Finding dust in your home is no fun, and it often seems that no matter how much you clean, it keeps coming back.
Dust is made up of all kinds of particles including plant pollen, dead skin cells, and fibers from clothing and paper. When it accumulates, it's annoying and can wreak havoc on asthma and allergy sufferers. To make matters worse, with dust come dust mites. Grossed out yet?
While it's impossible to completely rid your home of dust, here are some easy tips for keeping it at bay.
1. Change your bedding once a week. Dust mites love to dwell in sheets, pillows and mattresses. Encasing your mattress and box spring in an allergen-proof cover, in conjunction with washing your bedding once a week, should be enough to keep bug-a-boos at bay.
2. Keep tidy closets. Garments stored in closets shed lots of fiber. So unless you want a blast of dust confetti each time you open the closet door, it's best to store things in garment bags, plastic containers and boxes.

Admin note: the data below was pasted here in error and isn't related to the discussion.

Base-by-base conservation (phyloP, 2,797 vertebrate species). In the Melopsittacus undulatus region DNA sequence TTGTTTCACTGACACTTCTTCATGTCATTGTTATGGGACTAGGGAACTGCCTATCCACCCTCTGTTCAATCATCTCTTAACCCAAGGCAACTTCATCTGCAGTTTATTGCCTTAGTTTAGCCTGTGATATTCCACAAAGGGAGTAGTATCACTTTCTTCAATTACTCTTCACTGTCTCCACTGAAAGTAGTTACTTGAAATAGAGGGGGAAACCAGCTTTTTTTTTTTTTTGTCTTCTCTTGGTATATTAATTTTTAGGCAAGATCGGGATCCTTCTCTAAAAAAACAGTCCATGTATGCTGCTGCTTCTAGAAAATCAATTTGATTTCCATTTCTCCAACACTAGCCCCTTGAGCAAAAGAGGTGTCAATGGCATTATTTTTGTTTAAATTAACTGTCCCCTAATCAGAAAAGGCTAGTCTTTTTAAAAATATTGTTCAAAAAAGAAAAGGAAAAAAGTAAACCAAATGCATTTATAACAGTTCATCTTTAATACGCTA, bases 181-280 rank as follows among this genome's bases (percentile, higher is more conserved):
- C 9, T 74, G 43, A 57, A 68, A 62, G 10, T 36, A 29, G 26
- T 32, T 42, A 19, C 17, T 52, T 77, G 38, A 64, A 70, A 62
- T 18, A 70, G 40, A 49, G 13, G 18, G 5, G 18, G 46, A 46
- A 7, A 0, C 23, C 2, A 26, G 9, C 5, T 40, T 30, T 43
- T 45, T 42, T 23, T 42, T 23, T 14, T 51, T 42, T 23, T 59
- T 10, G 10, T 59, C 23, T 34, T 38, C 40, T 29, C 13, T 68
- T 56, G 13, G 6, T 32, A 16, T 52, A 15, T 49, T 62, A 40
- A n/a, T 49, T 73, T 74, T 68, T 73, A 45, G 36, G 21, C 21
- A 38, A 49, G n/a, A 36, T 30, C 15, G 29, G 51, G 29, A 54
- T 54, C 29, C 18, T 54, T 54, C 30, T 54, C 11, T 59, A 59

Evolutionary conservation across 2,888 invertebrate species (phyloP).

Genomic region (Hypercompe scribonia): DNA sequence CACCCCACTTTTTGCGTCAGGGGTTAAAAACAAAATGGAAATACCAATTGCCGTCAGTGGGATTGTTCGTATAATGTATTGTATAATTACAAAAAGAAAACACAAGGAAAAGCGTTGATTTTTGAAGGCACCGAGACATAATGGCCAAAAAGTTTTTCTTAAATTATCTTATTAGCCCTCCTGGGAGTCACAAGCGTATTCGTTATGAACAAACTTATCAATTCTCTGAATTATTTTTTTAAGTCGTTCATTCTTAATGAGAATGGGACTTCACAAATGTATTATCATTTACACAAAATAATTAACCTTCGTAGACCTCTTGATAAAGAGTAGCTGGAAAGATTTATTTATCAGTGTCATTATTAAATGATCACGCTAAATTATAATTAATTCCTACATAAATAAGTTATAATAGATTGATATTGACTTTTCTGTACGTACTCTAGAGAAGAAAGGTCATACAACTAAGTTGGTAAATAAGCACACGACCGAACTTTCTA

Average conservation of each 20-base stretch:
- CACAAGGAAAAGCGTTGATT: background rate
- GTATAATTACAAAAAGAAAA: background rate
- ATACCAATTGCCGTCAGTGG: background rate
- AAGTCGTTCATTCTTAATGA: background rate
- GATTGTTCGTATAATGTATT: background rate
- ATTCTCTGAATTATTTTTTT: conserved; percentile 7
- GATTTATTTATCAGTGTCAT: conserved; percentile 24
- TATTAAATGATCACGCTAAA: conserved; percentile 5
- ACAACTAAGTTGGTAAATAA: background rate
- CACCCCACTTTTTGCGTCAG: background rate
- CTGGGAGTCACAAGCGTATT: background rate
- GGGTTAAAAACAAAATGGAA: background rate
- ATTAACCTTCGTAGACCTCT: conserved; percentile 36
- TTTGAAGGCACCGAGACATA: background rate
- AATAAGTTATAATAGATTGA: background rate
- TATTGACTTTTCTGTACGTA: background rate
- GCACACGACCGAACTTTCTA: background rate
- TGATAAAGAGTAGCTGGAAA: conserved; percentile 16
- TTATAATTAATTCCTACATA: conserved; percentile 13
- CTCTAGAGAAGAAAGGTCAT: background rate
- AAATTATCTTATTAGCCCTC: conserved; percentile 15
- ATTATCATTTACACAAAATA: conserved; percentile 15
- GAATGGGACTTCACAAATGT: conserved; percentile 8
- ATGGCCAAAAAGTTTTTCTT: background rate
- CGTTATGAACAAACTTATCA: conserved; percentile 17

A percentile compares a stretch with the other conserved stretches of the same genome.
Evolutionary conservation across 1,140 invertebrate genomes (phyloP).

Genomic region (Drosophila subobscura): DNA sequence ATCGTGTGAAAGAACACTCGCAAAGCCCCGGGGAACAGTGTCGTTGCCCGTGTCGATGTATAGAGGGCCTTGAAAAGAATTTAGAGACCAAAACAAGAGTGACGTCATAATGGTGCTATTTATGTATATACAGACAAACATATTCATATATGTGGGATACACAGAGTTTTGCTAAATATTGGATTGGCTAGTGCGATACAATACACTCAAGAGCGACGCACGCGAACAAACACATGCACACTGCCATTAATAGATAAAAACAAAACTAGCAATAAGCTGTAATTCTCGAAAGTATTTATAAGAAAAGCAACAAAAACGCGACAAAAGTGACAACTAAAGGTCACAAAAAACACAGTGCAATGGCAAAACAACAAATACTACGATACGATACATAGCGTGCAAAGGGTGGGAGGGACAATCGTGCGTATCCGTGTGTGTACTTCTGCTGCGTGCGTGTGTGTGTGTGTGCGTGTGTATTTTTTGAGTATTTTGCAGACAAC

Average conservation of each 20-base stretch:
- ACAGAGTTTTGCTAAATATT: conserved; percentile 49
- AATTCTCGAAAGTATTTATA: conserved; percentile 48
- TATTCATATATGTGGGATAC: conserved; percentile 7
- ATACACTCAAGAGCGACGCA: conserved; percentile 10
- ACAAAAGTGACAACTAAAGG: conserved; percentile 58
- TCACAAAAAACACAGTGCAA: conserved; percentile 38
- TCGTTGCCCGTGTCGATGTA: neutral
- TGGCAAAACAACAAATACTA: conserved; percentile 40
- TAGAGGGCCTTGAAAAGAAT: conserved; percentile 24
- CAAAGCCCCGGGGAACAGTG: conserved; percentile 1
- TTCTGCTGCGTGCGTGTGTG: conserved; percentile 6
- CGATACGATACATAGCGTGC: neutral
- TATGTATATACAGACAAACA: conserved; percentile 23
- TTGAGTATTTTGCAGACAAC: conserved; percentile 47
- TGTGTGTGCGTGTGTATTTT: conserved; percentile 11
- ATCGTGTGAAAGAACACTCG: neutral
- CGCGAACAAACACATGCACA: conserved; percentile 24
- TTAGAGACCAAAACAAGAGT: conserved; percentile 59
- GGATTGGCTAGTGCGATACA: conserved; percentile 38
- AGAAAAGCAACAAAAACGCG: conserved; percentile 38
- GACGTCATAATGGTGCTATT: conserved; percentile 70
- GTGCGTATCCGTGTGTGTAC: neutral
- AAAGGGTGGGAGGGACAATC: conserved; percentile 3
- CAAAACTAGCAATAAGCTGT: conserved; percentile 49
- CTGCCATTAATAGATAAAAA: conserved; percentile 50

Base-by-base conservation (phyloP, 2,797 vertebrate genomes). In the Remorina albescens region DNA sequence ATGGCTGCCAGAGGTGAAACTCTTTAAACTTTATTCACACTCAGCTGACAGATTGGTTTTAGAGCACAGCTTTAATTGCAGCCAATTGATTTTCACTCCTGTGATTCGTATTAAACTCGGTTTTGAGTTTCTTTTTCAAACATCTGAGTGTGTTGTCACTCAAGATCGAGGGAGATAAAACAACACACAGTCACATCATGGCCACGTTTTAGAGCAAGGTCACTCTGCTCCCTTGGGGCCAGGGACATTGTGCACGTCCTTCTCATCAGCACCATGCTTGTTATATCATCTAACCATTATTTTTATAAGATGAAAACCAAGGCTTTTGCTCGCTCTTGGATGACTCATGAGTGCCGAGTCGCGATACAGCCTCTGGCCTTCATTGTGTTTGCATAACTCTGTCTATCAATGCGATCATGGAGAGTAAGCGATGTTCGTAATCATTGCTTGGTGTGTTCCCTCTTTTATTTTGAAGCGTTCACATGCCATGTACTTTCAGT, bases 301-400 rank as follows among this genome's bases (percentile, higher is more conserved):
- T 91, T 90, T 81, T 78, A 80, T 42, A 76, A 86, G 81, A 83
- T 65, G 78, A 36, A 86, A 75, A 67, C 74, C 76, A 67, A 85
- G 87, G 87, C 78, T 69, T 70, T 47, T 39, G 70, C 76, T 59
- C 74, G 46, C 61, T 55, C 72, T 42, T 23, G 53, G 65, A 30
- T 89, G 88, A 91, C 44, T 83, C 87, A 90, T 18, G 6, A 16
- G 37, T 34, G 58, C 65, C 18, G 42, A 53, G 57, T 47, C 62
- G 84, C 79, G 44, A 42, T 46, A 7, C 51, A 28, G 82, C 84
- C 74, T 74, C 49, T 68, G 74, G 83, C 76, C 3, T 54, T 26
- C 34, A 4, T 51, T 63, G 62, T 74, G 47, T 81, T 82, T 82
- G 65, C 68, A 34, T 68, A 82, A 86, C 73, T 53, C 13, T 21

3. Remove clutter from floors. Don't ignore piles of clothing, toys, magazines, books or anything else on the floor. Cleaning around them won't take care of the dust that has settled in or around them.
4. Say "no" to carpeting. It may look gorgeous, but carpeted floors are high-maintenance and magnets for dust mites. They should be vacuumed daily, but even that may not be enough for people with severe allergies. If you're attached to your carpet, consider investing in a vacuum cleaner with a double-layered microfilter bag or a high-efficiency particulate air (HEPA) filter, which prevents dust from being re-introduced into the air. Otherwise, stick to hardwood, vinyl, linoleum or tile flooring.
5. Take it outside. Dust from area rugs and pillows should be beaten outdoors.
6. Duster do's and don'ts. Feather dusters only aggravate existing dust and cause it to settle elsewhere around your home. Instead, use a damp cloth or moist towelette to wipe down surfaces.
7. Clean from top to bottom. Clean the highest surfaces first and work your way down, so you capture any dust you missed.
8. Air purifiers. If you have severe allergies or asthma symptoms, an air purifier can be very beneficial — but that doesn't mean you can ditch the duster! While they filter dust particles, they don't take care of dust mites (since they're not airborne). Also, for an air purifier to be effective, you'll need one for each room.Comment